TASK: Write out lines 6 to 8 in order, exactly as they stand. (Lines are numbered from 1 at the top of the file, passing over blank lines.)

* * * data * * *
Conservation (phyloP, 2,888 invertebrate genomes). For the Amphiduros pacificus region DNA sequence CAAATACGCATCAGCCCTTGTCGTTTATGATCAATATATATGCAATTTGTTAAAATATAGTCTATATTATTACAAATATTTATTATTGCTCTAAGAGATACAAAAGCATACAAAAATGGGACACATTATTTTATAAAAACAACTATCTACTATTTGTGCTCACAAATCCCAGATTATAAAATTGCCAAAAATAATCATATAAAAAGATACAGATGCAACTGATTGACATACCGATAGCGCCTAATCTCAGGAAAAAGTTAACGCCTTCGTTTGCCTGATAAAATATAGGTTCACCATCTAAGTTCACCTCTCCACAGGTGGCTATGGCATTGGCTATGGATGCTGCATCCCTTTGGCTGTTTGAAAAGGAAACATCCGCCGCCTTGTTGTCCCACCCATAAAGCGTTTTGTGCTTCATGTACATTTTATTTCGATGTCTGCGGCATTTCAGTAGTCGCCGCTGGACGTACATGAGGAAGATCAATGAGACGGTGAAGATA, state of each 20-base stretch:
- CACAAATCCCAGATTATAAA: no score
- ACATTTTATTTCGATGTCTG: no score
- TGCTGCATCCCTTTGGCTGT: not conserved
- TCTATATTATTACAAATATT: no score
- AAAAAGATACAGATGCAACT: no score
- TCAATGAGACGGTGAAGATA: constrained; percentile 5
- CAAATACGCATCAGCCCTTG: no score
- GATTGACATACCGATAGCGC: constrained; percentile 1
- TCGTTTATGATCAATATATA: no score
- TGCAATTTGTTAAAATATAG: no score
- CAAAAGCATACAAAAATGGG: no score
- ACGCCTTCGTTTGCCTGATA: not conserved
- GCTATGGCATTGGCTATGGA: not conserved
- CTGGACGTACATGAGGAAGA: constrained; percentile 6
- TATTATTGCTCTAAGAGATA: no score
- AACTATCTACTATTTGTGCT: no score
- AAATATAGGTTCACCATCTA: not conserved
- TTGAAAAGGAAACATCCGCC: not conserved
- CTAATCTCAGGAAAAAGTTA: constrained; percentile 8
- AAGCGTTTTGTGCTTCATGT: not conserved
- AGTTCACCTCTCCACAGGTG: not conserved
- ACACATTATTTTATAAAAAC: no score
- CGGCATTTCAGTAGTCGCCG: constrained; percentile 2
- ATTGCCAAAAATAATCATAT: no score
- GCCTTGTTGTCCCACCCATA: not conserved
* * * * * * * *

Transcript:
- AAAAAGATACAGATGCAACT: no score
- TCAATGAGACGGTGAAGATA: constrained; percentile 5
- CAAATACGCATCAGCCCTTG: no score